Many Veterans leave the military with skills and interests which align them with industries such as construction, transportation, logistics, and labor, which all have strong union presences in the American workforce. Employment Case Manager Ryan Schaefer, a Veteran of the U.S. Marine Corps with a background which includes carpentry, farming, and now social services, has great insight into the opportunities and challenges labor unions create for MACV Veterans.
“I’ve helped guys get up to date or keep up to date if they’re behind on their union due,” explains Schaefer, “That’s the number one that we use.” Other common interactions MACV has with local unions include initial payment of dues for new members, which are commonly higher than the maintenance payment existing members pay.
Why pay dues at all? Local labor unions often hold the cards for lucrative, stable jobs in skilled labor industries like plumbing and electrician work. Dues paid by union laborers give them access to these opportunities, bargaining rights, and protections from a volatile job market.
At least in theory. COVID-19 has wreaked havoc on even the most stable unions, sidelining industries such as electricians and construction workers for months or even years. “[A Minnesota] electrician’s union didn’t even accept any applications in 2020, so now there’s a backlog of two years’ worth of member applications which need processing,” reports Schaefer. These kinds of administrative problems have very real impacts on the financial stability of Veterans served by MACV.
Barriers like reliable transportation across a physically large state with a wide range of work sites also pose challenges to Veterans who may not have a driver’s license or cannot afford a car. Paying upfront for expenses like a hotel room or other temporary living arrangement, then waiting for union reimbursement, often writes MACV Veterans off the list for high-paying jobs outside their immediate community.
Schaefer also notes that Veterans themselves often play a significant role in whether they succeed in the union environment. Soft skills MACV emphasizes in its Employment Services like monitoring job boards, using computers to apply for jobs, building interpersonal relationships in the work environment, and becoming familiar with conduct standards all play roles in the successful union member’s life. “We might have a guy who gets their first job after we pay their union dues, but then never finds another one because he doesn’t look,” he explains.
These simple oversights may discourage an inexperienced worker and have long-lasting impacts on their employability and ability to build experience on the job. Factors such as age, criminal background, professional qualifications, and reputation also contribute to a Veteran’s success in the union-tied trades.
At the end of the day, choosing to join or leave the U.S. military is a career choice. Bridging the divide between the military and civilian work environment is the most concrete divide Veterans experience upon leaving active duty. A shared background in the military and civilian worlds is an especially critical factor for working with the Veteran population struggling to succeed in their work life. MACV considers this team a critical element for the long-term stabilization of homeless and at-risk Veterans. Thanks for all the hard work, guys!
Wrapping Up Our Most Successful Giving Season Ever
The Housing First Minnesota Foundation is a nonprofit organization which builds and remodels transitional housing for Minnesotans in need. They have become a valued partner in MACV’s transitional housing program, and recently continued their support through a virtual gala and auction to benefit MACV programs on Thursday, October 1. Thank you for your ongoing generosity!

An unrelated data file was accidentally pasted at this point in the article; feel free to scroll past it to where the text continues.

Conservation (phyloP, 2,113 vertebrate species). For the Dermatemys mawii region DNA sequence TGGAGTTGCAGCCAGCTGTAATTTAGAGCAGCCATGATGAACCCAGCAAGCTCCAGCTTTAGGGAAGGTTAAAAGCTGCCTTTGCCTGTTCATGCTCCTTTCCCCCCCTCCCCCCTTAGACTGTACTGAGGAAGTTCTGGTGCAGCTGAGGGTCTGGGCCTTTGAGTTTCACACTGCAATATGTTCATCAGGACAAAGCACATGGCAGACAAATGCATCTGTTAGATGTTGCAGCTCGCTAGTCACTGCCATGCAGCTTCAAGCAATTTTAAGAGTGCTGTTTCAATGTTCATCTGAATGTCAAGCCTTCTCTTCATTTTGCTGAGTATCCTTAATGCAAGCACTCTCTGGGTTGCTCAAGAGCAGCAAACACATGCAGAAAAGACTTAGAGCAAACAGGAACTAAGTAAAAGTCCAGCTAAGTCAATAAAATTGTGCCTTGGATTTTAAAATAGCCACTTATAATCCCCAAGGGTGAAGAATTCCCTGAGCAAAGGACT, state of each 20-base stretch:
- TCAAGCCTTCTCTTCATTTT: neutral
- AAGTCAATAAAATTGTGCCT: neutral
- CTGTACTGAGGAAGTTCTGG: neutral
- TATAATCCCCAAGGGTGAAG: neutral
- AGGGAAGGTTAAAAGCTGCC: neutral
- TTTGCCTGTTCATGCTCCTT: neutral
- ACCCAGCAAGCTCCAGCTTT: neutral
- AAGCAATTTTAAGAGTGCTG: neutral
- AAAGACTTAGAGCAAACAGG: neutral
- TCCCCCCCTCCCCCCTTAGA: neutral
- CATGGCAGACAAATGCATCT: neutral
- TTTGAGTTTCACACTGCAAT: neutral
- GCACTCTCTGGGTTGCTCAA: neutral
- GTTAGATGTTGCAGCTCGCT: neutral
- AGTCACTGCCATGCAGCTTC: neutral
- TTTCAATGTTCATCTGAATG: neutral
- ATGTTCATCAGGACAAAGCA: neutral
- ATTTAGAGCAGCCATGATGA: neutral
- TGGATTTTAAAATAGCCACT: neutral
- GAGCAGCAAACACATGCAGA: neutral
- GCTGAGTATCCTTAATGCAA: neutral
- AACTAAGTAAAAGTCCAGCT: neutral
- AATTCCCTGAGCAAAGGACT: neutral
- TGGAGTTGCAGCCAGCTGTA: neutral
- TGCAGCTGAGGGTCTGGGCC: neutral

When Dave* first landed on Case Manager Marie Pollnow’s radar, his recent housing story already included three chapters. Starting with his release from prison, this Veteran had initially stayed with a friend in her residence until her own activities threatened to violate Dave’s conditions of parole. Deciding that his freedom was more valuable than a comfortable home, Dave enlisted the help of his family to move into a motel while he figured out his next steps to stable housing.
While this story sounds typical for many of our Veterans so far, Dave had the rug ripped out from under him when the motel owner decided to nearly double the occupancy rate. Even with help from family and friends, Dave found he could no longer live in this arrangement and instead started living out of a tent. Moving on a nearly daily basis to avoid trouble and stay safe, our incredibly resilient Veteran still managed to succeed in a position as a dishwasher during this point in his journey.
Marie first met Dave after he started living in a tent, and one day after he managed to secure full-time employment at a local outdoor sports retailer . “It’s very humbling to work with him because he’s been through so much,” notes Pollnow. “He’s so grateful for every little thing we do to help him. He’s constantly saying, ‘thank you so much, thank you so much’…he’s just a model client.”
Marie worked quickly to find a hotel placement for Dave, who was working in the service industry full-time and experiencing unsheltered homelessness, two major risk factors for exposure to COVID-19. He currently resides at a local motel, a setting which he found “incredible” after life in a tent. Dave declared that the first thing he wanted to do was take a bath while listening to music, both great examples of the privileges so many MACV clients cannot take for granted.
These days, Dave is focused on “keeping his nose clean” and in good standing with his parole officer while the MACV team assists him with securing long-term housing. While this process can be arduous and frustrating, MACV can now promise Dave that if he stays out of trouble, he has a place to stay and does not have to worry about becoming homeless again. For Dave, that assurance is enough to keep him moving forward.
*Name changed to protect client confidentiality.
WCCO covered our targeted work to get Veterans out of situations that could expose them to COVID-19, illustrating the changes we have made in order to safely help those in need.